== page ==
International Overdose Awareness Day: UBCIC Calls for Urgent Action by All Levels of Government

News Release
August 31, 2022

International Overdose Awareness Day: UBCIC Calls for Urgent Action by All Levels of Government

(xʷməθkʷəy̓əm (Musqueam), Sḵwx̱wú7mesh (Squamish) and səlilwətaɬ (Tsleil Waututh)/Vancouver, B.C. – August 31, 2022) The Union of BC Indian Chiefs (UBCIC) observes International Overdose Awareness Day and mourns the over 10,000 lives lost to drug poisoning since April 2016.

As with so many crises, First Nations people and communities are overrepresented and disproportionately harmed due to the ongoing and intersecting impacts of colonialism. In 2021, First Nations people were 5.4 times more likely to fatally overdose than other BC residents, while First Nations women died at almost 10 times the rate of other female residents. After six years of insufficient government responses, this crisis continues to escalate, fracturing and traumatizing individuals, families, and communities.

Grand Chief Stewart Phillip, UBCIC President stated “The overdose crisis is a symptom of unaddressed, long-term problems that only holistic and systemic changes can address. The recent BC Coroners Service Death Review Panel report highlighted the links between overdoses, poverty, and housing instability as well as mental health conditions. We call for safe and affordable housing, mental and physical health systems free from racism and discrimination, accessible socio-economic services to support people in crisis, and a full spectrum of culturally appropriate substance use services to meet the needs of all people who use drugs.”

“For First Nations people, substance use is deeply linked to the legacy and ongoing impacts of colonialism,” said Chief Don Tom, UBCIC Vice-President. “This intergenerational trauma is still very present and is triggered daily by the racism and discrimination our peoples face across society. Ending this ongoing emergency and the poisoning of our people requires collective effort to address the colonial legacy that has shaped society’s institutions and ensures the ongoing marginalization, exclusion, and oppression of First Nations people.”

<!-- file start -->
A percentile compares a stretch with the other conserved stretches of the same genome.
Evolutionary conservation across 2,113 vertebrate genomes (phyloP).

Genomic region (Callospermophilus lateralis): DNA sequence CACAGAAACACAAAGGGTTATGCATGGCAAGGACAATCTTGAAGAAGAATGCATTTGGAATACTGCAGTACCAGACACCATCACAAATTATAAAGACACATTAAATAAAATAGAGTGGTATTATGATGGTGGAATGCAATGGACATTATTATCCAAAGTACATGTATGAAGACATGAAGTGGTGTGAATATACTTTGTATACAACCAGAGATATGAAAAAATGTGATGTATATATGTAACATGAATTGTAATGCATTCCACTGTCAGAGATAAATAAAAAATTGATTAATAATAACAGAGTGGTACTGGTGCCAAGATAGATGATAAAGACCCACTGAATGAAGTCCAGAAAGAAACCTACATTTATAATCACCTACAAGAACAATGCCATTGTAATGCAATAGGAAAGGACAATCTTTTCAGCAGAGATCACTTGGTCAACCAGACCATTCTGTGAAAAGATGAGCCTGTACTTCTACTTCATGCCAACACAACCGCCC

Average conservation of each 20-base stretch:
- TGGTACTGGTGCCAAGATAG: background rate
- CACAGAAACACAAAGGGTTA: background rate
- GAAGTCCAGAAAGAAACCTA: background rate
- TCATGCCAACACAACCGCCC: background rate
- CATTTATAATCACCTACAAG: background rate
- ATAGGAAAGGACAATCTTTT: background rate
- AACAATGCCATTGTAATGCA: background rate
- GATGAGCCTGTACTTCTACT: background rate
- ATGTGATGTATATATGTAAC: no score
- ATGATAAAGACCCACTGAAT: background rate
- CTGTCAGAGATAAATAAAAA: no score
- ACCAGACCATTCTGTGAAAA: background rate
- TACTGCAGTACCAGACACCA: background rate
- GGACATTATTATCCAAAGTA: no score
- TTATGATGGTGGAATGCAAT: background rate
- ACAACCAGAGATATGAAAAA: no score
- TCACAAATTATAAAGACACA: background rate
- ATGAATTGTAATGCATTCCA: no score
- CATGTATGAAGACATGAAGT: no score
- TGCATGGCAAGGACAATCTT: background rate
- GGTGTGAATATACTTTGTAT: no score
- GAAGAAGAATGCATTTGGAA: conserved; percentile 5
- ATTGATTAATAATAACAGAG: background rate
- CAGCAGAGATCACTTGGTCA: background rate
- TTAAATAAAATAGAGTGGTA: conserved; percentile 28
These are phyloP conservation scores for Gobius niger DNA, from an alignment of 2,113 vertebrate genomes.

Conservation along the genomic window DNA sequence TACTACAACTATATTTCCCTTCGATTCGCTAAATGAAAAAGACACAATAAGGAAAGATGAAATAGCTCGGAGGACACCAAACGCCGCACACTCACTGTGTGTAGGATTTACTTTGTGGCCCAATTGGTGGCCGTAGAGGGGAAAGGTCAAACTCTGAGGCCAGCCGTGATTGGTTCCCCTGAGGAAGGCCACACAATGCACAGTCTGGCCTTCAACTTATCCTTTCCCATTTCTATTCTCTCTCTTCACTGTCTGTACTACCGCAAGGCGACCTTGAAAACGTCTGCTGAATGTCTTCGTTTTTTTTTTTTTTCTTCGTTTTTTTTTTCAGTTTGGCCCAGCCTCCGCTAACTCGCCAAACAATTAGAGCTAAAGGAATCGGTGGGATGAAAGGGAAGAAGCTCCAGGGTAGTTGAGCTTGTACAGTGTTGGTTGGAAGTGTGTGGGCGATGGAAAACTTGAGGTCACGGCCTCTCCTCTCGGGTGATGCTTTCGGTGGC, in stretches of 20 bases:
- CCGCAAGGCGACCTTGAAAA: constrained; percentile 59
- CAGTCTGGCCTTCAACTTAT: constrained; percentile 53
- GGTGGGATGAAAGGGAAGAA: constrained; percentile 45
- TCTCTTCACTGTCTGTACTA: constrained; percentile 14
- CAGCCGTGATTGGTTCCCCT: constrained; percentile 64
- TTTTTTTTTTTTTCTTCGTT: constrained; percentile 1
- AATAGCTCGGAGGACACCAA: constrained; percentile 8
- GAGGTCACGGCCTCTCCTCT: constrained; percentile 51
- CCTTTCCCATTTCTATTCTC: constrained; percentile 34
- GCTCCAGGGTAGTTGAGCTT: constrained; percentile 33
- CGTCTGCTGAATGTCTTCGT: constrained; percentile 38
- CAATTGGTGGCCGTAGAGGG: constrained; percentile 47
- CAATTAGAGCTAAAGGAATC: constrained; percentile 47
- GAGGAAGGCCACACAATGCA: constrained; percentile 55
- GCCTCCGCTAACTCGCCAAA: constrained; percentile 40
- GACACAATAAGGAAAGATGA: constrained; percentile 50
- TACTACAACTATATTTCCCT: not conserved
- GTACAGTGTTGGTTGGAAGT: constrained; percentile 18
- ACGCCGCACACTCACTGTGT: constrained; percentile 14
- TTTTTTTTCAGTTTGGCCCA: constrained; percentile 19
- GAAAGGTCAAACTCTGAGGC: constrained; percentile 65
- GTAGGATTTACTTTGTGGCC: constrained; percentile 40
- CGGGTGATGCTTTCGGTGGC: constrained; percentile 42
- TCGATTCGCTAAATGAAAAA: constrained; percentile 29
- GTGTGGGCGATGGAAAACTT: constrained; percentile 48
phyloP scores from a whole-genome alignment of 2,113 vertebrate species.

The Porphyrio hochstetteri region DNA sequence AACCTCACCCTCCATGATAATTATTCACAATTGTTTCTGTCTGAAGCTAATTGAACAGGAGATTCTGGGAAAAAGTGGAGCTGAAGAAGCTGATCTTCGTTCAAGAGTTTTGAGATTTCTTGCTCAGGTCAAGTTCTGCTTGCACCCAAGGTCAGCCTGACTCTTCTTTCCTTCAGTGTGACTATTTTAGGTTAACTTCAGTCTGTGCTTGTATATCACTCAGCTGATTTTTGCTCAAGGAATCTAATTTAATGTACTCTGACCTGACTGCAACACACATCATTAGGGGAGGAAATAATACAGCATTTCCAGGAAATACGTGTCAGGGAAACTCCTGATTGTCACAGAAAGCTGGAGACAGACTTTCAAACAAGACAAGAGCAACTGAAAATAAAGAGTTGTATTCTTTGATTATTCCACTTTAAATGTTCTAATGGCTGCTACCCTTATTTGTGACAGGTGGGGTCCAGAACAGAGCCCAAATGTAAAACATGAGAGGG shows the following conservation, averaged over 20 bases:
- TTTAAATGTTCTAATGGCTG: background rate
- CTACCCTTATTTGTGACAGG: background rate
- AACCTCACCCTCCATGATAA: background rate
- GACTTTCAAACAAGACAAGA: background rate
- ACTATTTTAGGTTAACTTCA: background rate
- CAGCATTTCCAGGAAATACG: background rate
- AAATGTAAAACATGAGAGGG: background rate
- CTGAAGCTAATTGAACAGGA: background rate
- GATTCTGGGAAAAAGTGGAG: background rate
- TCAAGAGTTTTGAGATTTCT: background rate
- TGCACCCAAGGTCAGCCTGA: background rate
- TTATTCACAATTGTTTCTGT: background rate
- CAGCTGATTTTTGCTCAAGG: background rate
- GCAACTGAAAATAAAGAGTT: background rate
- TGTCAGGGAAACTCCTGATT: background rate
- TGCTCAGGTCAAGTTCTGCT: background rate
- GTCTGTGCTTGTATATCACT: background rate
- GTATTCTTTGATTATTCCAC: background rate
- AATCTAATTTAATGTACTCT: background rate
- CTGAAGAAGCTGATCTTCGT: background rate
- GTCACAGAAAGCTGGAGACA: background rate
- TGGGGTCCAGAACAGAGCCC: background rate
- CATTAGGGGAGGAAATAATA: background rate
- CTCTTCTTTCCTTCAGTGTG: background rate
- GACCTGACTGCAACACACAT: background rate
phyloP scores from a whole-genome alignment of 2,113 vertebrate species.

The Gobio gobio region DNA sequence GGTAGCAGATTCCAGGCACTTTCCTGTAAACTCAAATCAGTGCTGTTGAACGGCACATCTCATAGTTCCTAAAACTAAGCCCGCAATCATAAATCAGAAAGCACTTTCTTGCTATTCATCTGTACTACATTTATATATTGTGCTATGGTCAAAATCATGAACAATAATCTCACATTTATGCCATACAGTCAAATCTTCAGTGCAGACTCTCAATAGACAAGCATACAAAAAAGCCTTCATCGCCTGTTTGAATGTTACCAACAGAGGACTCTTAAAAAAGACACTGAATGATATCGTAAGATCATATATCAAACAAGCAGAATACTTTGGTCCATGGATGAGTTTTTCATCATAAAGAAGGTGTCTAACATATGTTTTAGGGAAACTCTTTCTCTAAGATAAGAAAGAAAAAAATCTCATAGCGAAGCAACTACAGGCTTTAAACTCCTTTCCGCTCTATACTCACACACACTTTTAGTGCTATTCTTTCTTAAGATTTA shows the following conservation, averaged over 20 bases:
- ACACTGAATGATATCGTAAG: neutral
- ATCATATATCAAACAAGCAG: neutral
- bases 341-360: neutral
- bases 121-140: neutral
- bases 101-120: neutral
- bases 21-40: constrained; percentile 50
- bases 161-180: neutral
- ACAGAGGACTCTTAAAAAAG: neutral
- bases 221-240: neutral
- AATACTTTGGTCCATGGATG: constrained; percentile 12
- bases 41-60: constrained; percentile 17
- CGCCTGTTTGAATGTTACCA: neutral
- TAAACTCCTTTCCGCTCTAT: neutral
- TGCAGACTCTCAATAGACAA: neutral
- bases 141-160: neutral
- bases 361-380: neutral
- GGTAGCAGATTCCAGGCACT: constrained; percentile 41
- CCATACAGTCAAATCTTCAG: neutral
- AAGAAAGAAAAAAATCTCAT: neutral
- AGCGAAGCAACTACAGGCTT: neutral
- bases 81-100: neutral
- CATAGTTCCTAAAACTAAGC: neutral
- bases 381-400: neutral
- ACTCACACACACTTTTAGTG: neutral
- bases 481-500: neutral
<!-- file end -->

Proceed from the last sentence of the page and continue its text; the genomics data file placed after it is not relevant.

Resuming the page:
“Nowhere is the severity of this crisis more visible than the Downtown Eastside, where the unhoused community is facing displacement from the streets without available housing, threats and violence from the public, heatwaves, shootings by police, disappearances and murders of Indigenous women, girls and two-spirit people, and multiple fires in Single Room Occupancy buildings,” concluded Kukpi7 Judy Wilson, UBCIC Secretary-Treasurer. “We are outraged by this human rights crisis and demand that Vancouver, British Columbia, and Canada work collaboratively with First Nations to preserve the lives and dignity of this community. We will continue to advocate and support those families who lost loved ones to overdoses for meaningful change in all our communities and Nations.”

Media inquiries:

Chief Don Tom, Vice-President, 604-290-6083
Kukpi7 Judy Wilson, Secretary-Treasurer, c/o 778-866-0548

UBCIC is an NGO in Special Consultative Status with the Economic and Social Council of the United Nations.

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